Paul Williams (Llanelli Programme Notes)


Obviously, and quite appropriately, Aberavon’s flying start to the season (and, come to that, Llanelli’s fine opening-weekend win over Swansea) has been somewhat overshadowed by the sad passing of Her Majesty, Queen Elizabeth II, giving us all a sense of perspective as regards sport in general and Welsh club rugby specifically. However, within the comparatively limited context of these pages I wanted to begin here with a personal reference to the recent sad passing of a quiet, humble gentleman (in the absolute truest sense of the word) who graced, with great distinction, the rugby fields not only of Wales but of the rest of the rugby-playing world.

If I can beg your forgiveness at a moment of name-dropping, I found myself in the company of the late, great Phil Bennett at a handful of rugby-related social events back in the day, and I am certain that while I attribute to him the adjective “great”, he would himself have none of it; such was the character of the man who achieved so much, that away from the field of play he was a quiet, unpretentious man who, despite all he achieved in the red jerseys of Llanelli, Wales and the Lions (not to mention the black and white one of the Barbarians), would equally speak affectionately of Aberavon RFC, for whom he played a few times while making the graduation from youth to senior rugby, with only, he said, the fact that it ‘felt wrong’ to be travelling from Felinfoel through his home town to play rugby somewhere twenty-odd miles away eventually taking him back to Stradey Park to begin his senior career in earnest.

I, along with so many who had the privilege of watching him play, will surely remember the moments of pleasure he brought to us, even when turning out for Llanelli at the Talbot Athletic Ground as some of us will doubtless recall him doing. My own memories include one sunny April evening in 1979 when he turned on his special brand of magic to inspire his team to victory – despite the result one could only appreciate the special talent on display.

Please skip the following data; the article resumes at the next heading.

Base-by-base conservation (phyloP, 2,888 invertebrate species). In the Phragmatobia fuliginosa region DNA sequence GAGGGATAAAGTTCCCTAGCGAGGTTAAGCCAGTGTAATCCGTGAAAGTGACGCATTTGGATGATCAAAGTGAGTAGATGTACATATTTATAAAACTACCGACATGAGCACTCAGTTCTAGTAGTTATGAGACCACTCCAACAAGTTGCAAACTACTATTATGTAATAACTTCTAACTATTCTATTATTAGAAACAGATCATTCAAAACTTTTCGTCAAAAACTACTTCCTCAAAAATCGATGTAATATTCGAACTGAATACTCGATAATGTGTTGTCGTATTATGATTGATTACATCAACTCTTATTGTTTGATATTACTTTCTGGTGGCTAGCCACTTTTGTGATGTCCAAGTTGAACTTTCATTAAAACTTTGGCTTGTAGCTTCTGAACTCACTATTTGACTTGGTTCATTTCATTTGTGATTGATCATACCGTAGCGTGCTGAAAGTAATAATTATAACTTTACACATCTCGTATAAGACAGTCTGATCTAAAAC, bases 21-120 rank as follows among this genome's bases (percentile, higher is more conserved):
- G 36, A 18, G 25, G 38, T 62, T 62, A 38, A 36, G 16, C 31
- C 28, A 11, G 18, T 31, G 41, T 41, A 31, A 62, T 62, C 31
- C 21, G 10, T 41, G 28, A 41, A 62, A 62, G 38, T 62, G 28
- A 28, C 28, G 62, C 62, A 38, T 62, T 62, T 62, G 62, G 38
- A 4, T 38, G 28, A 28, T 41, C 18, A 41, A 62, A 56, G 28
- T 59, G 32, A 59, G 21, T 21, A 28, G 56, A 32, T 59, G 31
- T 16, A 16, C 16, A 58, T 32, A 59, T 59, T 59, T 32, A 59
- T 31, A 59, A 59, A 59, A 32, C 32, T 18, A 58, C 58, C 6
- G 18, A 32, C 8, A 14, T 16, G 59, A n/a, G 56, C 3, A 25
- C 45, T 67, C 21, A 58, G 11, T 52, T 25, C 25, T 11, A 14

Rest in peace, Phil, from this particular admirer. You played the game you loved because you loved it, and many of us who also love it will remember your contribution with fondness.

On, then, to the here and now. Our last home game was three weeks ago, but somehow, with what has dominated life during the interim, feels like far, far longer. Bridgend, who seem to have become our de-facto opening-weekend opponents, were duly despatched, but detractors were able to point to the Wizards, having raced to a 45-nil lead, apparently taking their collective foot off the gas during the last fifteen minutes with the visitors running in two late tries.

Whether or not that perception of “foot off the gas” was correct, it was certainly not a feature of the match at Swansea five days later, when a tense and close-run first half was followed by a second half in which the Wizards didn’t concede a single point, with any doubt about the outcome removed by that superb Jonathan Phillips try shortly after half time, and touchdowns from Cameron Lewis and Stef Andrews underlining a clear determination to keep the pressure on right up to the final whistle.

You are, however (as the cliché goes), only as good as your last game, and we must remember that Llanelli also began their campaign by rattling up forty plus points, so this afternoon’s encounter promises a great deal.

Enjoy the game.